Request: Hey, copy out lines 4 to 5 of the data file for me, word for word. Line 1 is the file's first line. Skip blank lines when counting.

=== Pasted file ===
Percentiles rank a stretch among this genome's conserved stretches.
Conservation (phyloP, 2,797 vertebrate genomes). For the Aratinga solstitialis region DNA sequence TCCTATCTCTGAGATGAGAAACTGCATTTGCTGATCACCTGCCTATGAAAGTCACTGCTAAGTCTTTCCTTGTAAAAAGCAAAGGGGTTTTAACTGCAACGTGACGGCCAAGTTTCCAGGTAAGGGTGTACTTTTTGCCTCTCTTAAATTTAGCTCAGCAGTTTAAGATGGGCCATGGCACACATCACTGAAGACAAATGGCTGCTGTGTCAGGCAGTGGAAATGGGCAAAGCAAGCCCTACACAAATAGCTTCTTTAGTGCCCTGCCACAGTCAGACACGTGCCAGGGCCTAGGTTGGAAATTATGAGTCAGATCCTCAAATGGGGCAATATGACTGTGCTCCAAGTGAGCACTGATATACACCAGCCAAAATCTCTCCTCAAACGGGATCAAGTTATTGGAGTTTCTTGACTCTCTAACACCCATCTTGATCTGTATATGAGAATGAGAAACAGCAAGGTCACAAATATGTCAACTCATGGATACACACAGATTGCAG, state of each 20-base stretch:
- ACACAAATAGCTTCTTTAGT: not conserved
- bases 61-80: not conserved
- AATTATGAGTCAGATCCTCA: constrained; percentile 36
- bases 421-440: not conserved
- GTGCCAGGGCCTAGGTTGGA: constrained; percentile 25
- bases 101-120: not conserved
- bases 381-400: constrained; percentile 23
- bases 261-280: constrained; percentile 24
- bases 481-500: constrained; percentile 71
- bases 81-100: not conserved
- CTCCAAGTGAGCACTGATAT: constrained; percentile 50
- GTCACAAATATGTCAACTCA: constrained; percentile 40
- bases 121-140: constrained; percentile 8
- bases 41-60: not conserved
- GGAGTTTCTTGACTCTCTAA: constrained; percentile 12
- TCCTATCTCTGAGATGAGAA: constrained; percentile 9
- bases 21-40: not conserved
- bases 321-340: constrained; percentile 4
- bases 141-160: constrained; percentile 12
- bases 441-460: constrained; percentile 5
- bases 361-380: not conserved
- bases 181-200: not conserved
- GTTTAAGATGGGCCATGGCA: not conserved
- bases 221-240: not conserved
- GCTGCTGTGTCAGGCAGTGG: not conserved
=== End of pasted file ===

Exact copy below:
- bases 61-80: not conserved
- AATTATGAGTCAGATCCTCA: constrained; percentile 36